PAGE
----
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If I were to ask you: can you carve out ‘just 10 minutes’ in your day and share that with the Quran? Your answer would probably be: “Yes! That’s doable!”                                           

Now, we all are aware that ‘just 10 minutes’ is not enough to complete some revision and learn a new lesson for hifdh. But what if, on those overwhelming, frustrating, disillusioning days, instead of neglecting your hifdh connection you actually connected for ‘just 10 minutes‘. 

What would that do for you? For your hifdh connection? What would that say about your Quran commitment in the scale of your value system? How would that impact on building future sustainable hifdh goals?

 

And we all know what happens once we begin learning for hifdh, right?  ‘Just 10 minutes’ doesn’t do it for us: we want more, our souls and minds and hearts crave the sweetness, serenity and safety of the Quran… And this in turn sparks gratitude, joy and love: the key ingredients for immersing and re-engaging in our hifdh. 

So the next time you feel exhausted or overwhelmed by whatever is happening in your Life, activate the ‘just 10 minutes’ mode in your hifdh connection. 

In ‘just 10 minutes’ you can…

  • renew your niyyah (intention)
  • express gratitude (shukr) for your hifdh opportunities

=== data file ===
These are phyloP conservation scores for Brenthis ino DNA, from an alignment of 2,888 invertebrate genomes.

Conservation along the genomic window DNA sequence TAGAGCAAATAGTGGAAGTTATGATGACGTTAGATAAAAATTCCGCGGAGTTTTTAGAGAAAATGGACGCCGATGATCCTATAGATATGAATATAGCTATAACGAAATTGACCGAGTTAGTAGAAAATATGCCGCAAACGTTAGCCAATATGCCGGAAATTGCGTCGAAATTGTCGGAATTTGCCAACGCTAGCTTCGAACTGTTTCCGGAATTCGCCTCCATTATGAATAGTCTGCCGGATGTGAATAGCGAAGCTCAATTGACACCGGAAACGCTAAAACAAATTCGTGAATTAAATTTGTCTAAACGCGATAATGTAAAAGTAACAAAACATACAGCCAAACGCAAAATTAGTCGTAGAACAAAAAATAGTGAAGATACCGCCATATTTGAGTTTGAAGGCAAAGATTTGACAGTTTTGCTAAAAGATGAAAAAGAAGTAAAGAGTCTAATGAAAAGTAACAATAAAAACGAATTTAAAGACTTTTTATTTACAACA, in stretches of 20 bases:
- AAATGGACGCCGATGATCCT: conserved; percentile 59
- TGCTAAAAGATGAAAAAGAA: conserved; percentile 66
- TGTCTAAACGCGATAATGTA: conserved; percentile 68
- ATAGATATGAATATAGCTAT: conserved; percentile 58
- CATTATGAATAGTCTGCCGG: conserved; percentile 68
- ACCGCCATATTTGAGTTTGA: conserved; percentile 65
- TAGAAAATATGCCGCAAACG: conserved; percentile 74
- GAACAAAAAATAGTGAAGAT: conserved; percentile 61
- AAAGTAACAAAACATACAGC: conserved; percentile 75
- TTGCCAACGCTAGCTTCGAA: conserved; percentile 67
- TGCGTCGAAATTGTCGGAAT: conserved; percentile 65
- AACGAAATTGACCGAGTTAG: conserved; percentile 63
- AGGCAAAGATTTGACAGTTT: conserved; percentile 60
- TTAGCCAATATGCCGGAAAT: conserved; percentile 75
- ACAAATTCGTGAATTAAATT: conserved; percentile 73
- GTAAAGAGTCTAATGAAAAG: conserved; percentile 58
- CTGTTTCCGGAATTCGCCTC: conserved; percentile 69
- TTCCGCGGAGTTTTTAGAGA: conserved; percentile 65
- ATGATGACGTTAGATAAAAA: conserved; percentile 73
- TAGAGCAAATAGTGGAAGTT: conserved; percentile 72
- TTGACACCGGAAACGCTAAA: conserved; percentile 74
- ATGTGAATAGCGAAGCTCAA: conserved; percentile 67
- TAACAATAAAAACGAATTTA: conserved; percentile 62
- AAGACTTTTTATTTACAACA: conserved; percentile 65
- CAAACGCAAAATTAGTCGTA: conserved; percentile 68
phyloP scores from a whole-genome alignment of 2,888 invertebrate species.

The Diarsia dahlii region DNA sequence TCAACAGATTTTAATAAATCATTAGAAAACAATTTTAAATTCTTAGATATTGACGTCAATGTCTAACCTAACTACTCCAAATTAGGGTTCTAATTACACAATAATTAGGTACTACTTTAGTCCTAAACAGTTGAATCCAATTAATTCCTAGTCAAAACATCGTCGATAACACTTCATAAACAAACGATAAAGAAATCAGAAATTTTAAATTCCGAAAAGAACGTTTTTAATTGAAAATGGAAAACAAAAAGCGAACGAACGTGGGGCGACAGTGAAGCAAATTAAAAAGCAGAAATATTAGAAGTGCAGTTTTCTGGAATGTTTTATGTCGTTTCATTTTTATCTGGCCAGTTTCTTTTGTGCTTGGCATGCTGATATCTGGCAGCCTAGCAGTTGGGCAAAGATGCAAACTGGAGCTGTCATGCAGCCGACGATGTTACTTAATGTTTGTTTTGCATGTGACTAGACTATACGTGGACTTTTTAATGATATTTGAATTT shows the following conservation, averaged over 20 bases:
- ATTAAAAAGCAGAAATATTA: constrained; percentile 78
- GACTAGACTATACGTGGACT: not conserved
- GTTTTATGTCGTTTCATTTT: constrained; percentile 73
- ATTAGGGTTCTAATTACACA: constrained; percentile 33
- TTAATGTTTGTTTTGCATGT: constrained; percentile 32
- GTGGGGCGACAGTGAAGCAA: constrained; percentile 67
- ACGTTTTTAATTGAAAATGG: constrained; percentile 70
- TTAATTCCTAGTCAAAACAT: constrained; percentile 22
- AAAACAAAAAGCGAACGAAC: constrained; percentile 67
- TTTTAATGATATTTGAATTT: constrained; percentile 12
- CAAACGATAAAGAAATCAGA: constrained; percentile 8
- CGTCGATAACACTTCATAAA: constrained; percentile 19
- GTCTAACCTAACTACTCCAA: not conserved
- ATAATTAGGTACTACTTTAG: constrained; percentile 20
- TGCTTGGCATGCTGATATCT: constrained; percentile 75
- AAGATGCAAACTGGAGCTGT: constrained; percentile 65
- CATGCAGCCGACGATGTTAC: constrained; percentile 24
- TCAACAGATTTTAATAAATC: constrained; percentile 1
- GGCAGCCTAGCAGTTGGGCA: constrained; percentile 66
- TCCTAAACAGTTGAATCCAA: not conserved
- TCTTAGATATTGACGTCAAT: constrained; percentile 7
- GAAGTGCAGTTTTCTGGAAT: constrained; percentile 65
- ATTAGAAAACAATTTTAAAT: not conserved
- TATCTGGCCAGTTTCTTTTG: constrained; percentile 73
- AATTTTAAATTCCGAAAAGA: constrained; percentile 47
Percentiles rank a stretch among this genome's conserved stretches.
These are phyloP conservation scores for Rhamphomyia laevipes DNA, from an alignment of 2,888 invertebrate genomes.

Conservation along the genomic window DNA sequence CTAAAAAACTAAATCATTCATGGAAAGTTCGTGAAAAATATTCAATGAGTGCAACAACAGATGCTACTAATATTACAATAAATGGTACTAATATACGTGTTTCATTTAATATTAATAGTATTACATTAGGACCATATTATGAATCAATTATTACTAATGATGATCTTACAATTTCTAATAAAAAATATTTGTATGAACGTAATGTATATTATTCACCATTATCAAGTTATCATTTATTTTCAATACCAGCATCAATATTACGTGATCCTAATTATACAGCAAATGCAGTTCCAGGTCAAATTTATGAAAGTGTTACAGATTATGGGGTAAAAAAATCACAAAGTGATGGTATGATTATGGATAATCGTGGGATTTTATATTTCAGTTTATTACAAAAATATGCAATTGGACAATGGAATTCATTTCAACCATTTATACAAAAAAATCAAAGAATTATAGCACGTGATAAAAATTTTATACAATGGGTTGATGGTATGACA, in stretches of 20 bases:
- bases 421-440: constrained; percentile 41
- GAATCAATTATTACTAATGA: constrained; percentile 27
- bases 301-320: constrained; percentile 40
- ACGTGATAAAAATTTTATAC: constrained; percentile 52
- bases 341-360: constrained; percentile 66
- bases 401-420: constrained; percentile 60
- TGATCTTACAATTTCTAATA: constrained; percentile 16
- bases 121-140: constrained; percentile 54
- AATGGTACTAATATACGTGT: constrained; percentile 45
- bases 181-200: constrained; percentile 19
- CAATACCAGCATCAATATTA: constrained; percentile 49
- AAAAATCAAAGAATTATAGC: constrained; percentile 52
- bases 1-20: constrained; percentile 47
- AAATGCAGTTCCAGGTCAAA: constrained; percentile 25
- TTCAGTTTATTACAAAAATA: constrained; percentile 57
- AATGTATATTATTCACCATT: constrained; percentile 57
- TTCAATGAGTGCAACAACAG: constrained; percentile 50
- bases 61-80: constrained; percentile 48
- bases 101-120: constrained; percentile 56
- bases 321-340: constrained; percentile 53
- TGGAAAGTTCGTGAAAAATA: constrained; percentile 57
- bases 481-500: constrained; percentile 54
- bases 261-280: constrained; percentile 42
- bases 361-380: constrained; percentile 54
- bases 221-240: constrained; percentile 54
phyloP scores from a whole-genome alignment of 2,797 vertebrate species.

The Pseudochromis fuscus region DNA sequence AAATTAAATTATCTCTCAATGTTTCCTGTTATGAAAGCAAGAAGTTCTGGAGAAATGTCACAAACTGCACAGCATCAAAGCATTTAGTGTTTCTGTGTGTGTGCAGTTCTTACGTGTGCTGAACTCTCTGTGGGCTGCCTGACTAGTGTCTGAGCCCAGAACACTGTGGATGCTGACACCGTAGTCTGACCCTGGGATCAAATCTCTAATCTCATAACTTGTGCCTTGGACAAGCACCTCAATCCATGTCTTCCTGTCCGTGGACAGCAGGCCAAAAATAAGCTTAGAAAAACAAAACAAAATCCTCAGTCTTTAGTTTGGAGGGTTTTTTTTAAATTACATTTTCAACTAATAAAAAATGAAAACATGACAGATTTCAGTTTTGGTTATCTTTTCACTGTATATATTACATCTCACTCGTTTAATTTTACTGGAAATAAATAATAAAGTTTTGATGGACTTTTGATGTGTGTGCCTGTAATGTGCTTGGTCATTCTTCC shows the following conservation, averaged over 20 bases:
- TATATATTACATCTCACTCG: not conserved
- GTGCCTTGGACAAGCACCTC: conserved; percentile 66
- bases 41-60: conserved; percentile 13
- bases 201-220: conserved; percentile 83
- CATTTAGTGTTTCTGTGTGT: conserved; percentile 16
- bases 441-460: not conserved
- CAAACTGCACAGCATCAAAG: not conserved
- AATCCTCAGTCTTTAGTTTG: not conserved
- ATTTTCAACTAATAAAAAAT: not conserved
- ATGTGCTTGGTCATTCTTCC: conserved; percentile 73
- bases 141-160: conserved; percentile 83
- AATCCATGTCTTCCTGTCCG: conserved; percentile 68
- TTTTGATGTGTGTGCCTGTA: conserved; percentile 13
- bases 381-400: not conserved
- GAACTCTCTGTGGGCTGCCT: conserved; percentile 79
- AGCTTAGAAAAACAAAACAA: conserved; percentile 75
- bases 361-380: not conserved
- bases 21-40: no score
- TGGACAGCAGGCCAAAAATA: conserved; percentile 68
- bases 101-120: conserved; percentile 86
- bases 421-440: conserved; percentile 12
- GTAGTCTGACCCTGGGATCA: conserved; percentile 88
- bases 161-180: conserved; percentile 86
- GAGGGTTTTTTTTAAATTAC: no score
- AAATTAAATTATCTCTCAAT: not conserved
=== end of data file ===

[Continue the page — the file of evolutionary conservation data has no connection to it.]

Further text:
• supplicate (make duaa) about your hifdh challenges
  • devise a learning structure for the next 7 days
  • Identify 1 thing you could do to make more time for hifdh in your life
  • selectively listen to the audio of a weakened surah
  • recite out aloud 5 verses twice over, whilst looking into your Mushaf
  • memorize (part of) a new verse
  • connect with your teacher  for support and feedback anchoring
  • pray 2 rak’ah Nafl salah and recite a portion of your favourite surah in Qiyaam 

 

Wishing you success and joy at every stage of your hifdh journey!

Rayhaanah

 

Assalaamu ‘alaykum wa Rahmatullah

Beloved Quran Hearts,

Each passing Jumu’ah takes us further away from the start of the new Islamic year, and ever closer to Ramadan 1439!

Remember to assess your progress – on a regular basis – ideally, with your hifdh teacher or mentor. It’s important to get a different perspective and some fresh insight into your hifdh progress and potential growth areas, too. 

 

Read on to learn about the journey of one aspiring Haafidha’s hifdh experience. If you would like to share a part of your Hifdh journey, we’d love to feature your piece, too! Email: rayhaanah@gmail.com  and your piece will be considered for future publication.